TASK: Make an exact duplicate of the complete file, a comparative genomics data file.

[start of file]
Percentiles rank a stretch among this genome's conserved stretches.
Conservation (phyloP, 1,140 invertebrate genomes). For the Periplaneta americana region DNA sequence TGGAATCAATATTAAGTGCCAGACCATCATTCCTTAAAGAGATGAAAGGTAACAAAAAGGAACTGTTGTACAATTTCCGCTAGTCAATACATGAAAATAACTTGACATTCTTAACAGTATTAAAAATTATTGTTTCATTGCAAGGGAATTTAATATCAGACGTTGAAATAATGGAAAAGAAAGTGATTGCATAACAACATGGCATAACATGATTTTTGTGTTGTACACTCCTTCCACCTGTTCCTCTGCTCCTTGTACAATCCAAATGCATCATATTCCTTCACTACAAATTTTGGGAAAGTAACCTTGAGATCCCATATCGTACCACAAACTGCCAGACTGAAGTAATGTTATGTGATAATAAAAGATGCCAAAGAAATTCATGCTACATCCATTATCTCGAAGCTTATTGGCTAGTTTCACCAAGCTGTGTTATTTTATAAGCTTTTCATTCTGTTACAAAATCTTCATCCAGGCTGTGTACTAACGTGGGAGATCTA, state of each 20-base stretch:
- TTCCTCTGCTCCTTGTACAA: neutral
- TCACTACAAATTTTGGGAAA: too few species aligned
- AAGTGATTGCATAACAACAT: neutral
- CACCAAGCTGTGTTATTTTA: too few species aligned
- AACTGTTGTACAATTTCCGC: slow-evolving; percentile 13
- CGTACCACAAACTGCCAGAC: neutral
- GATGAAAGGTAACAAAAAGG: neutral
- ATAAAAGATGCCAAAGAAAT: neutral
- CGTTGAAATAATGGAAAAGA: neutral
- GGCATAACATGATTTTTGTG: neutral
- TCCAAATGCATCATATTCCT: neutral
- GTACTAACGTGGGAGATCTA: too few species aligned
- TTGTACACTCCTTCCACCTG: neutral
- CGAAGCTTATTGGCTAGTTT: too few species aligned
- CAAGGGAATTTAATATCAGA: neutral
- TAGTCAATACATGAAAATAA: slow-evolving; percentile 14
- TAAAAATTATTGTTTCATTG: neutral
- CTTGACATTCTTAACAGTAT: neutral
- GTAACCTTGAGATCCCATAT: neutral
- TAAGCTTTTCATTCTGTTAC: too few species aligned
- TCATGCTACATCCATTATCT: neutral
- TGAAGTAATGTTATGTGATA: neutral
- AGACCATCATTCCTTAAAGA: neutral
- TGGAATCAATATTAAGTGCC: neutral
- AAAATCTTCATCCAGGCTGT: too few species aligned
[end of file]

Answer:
Percentiles rank a stretch among this genome's conserved stretches.
Conservation (phyloP, 1,140 invertebrate genomes). For the Periplaneta americana region DNA sequence TGGAATCAATATTAAGTGCCAGACCATCATTCCTTAAAGAGATGAAAGGTAACAAAAAGGAACTGTTGTACAATTTCCGCTAGTCAATACATGAAAATAACTTGACATTCTTAACAGTATTAAAAATTATTGTTTCATTGCAAGGGAATTTAATATCAGACGTTGAAATAATGGAAAAGAAAGTGATTGCATAACAACATGGCATAACATGATTTTTGTGTTGTACACTCCTTCCACCTGTTCCTCTGCTCCTTGTACAATCCAAATGCATCATATTCCTTCACTACAAATTTTGGGAAAGTAACCTTGAGATCCCATATCGTACCACAAACTGCCAGACTGAAGTAATGTTATGTGATAATAAAAGATGCCAAAGAAATTCATGCTACATCCATTATCTCGAAGCTTATTGGCTAGTTTCACCAAGCTGTGTTATTTTATAAGCTTTTCATTCTGTTACAAAATCTTCATCCAGGCTGTGTACTAACGTGGGAGATCTA, state of each 20-base stretch:
- TTCCTCTGCTCCTTGTACAA: neutral
- TCACTACAAATTTTGGGAAA: too few species aligned
- AAGTGATTGCATAACAACAT: neutral
- CACCAAGCTGTGTTATTTTA: too few species aligned
- AACTGTTGTACAATTTCCGC: slow-evolving; percentile 13
- CGTACCACAAACTGCCAGAC: neutral
- GATGAAAGGTAACAAAAAGG: neutral
- ATAAAAGATGCCAAAGAAAT: neutral
- CGTTGAAATAATGGAAAAGA: neutral
- GGCATAACATGATTTTTGTG: neutral
- TCCAAATGCATCATATTCCT: neutral
- GTACTAACGTGGGAGATCTA: too few species aligned
- TTGTACACTCCTTCCACCTG: neutral
- CGAAGCTTATTGGCTAGTTT: too few species aligned
- CAAGGGAATTTAATATCAGA: neutral
- TAGTCAATACATGAAAATAA: slow-evolving; percentile 14
- TAAAAATTATTGTTTCATTG: neutral
- CTTGACATTCTTAACAGTAT: neutral
- GTAACCTTGAGATCCCATAT: neutral
- TAAGCTTTTCATTCTGTTAC: too few species aligned
- TCATGCTACATCCATTATCT: neutral
- TGAAGTAATGTTATGTGATA: neutral
- AGACCATCATTCCTTAAAGA: neutral
- TGGAATCAATATTAAGTGCC: neutral
- AAAATCTTCATCCAGGCTGT: too few species aligned